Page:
Alt-protein food-tech trends bacon
Bacon alternative from MyForest Foods (formerly Atlast Foods)

Plant-based categories continuing to diversify

If you’ve been to the supermarket recently, you’ll see that there is an increasing selection of alt-chicken, mince, and burger products out there. While there is still plenty of space for new developments in this arena, more and more startups are eyeing new and under-represented product categories. 

Take Plantcraft for example – this startup (an alumnus of the ProVeg Incubator) is targeting the alternative deli meats market, developing products from unique ingredients such as green bananas. Meanwhile, there are also an increasing number of companies focusing on bacon. French startup La Vie, which makes alt-pork products, just raised an impressive €25 million from angel investors including Natalie Portman and the Chairman of Oatly. Hooray Foods, meanwhile, recently raised $2.7 million for it’s plant-based version.

In the first half of 2021, there was a record-breaking $116 million of investments into alt-seafood. However, seafood alternatives account for less than 1% of plant-based meat sales in the US. The sector is seeing a lot of traction, though. Take our alumnus Hooked, for example. Last year, the Swedish startup launched a plant-based tuna and raised €3.8 million ahead of their salmon launch. We expect significant expansion of the alt-seafood market this year, and we’re particularly excited to see further innovations in Asia. This geography currently accounts for the highest seafood consumption per capita globally.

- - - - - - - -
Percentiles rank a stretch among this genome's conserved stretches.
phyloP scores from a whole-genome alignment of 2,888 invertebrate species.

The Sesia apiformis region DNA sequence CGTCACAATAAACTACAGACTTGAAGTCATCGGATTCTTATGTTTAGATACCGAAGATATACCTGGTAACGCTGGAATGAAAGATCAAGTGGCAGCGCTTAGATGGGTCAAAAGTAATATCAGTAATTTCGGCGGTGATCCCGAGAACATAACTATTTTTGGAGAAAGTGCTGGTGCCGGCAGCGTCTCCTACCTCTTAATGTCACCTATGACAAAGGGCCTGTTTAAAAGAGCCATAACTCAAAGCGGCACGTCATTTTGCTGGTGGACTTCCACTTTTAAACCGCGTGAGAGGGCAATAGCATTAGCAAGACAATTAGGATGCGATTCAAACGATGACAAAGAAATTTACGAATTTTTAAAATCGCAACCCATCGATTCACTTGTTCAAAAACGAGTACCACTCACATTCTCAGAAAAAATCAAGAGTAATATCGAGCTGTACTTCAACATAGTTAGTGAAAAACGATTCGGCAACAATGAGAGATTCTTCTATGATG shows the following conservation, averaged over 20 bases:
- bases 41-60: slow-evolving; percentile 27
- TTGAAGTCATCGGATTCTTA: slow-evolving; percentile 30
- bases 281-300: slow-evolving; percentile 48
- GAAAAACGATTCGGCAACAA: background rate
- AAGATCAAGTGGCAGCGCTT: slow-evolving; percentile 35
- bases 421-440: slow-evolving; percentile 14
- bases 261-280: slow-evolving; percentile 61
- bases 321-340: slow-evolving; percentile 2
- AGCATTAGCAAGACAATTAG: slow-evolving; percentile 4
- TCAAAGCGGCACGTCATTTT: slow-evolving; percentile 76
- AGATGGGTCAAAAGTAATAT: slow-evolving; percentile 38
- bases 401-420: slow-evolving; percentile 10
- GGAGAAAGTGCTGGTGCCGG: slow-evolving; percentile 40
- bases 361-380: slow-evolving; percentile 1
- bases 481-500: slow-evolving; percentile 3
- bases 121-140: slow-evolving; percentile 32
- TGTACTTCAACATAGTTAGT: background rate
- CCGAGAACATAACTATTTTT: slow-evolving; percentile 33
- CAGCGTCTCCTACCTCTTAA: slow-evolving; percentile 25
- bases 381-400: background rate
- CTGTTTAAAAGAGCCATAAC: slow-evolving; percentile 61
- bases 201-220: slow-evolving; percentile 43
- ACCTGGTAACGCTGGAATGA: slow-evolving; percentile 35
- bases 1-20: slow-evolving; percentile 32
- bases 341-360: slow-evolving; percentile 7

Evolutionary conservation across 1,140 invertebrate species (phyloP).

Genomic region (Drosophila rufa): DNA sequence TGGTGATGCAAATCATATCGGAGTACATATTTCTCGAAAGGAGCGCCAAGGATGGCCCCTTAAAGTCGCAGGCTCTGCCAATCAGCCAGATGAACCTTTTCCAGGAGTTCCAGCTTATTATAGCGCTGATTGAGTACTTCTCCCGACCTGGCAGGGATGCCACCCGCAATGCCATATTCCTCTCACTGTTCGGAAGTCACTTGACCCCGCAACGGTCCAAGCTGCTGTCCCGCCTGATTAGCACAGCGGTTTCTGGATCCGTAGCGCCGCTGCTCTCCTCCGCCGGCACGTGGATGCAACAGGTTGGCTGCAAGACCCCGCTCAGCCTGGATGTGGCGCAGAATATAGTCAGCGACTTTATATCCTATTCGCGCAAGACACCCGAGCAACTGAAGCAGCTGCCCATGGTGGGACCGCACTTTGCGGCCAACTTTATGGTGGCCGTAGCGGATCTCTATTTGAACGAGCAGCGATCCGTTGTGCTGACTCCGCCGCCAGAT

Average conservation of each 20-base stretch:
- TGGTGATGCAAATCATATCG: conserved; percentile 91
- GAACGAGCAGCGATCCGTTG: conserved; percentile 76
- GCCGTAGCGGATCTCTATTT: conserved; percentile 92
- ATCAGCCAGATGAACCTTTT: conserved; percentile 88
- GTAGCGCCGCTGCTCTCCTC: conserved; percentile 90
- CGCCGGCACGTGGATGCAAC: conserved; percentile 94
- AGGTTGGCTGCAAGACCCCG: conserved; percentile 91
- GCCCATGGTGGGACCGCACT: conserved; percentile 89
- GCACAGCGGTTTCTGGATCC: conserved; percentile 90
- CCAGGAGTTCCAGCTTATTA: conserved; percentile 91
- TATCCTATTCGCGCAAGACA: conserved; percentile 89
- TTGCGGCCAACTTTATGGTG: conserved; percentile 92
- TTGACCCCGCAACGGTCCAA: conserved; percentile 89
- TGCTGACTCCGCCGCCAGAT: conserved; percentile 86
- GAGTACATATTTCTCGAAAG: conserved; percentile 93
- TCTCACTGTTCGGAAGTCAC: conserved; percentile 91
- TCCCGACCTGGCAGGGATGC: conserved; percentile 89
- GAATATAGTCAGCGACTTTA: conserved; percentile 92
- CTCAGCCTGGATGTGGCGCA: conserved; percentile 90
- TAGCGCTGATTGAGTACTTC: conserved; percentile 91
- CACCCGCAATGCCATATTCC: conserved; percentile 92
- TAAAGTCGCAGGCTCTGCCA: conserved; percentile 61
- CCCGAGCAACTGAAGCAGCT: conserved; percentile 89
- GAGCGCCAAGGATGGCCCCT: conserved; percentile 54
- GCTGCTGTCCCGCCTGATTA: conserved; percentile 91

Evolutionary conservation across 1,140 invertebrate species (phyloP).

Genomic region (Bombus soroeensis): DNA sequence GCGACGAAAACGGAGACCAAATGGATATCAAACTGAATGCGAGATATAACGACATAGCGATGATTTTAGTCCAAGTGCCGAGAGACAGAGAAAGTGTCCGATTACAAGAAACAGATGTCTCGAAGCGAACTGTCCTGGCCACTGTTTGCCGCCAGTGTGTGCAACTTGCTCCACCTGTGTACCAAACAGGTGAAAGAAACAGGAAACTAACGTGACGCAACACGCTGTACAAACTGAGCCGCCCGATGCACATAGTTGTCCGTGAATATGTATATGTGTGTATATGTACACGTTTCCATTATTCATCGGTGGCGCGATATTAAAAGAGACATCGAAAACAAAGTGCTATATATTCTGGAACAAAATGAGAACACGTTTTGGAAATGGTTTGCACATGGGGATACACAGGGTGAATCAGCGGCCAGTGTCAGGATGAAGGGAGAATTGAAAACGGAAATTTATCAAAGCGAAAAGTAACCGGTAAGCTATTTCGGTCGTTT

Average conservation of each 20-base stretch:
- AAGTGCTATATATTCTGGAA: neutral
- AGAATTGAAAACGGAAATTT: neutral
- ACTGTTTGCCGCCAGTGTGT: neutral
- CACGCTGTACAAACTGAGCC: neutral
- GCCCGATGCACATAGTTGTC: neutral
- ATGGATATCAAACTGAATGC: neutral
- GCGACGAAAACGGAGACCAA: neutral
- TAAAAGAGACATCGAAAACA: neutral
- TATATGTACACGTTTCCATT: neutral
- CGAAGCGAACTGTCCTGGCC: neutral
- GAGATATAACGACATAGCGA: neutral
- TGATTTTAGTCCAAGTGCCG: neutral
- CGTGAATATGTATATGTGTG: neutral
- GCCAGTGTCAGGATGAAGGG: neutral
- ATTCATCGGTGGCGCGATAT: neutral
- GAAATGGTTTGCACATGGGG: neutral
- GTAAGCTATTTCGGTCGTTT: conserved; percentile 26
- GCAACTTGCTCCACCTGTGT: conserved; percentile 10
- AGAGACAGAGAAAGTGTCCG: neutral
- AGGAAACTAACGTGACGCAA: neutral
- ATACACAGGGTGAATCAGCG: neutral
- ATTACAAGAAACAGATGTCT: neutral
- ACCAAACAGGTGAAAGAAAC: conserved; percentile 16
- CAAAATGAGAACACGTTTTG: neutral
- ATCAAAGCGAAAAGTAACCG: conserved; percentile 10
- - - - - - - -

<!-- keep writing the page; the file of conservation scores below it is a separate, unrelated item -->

Finally, eggs. This is one of the fastest growing alt-protein categories out there. It has huge potential for plant-based and fermentation-derived products and ingredients. We’ll be paying particular attention to the Every Company, Perfeggt, YO-Egg, Evo Foods, and our alumnus Eggfield in the coming year.

Resource efficient circular economies

A growing number of entrepreneurs are using side streams (such as brewer’s yeast) to build a business. Companies such as Saccha, NoPalm Ingredients, Kern Tec, and Mushlabs are leveraging these ingredient sources to develop innovative new products. Kern Tec, for example, upcycles discarded fruit pits into oils and other plant-based ingredients. As more technologies and ideas for products come to the fore, we expect more competition in this space in future.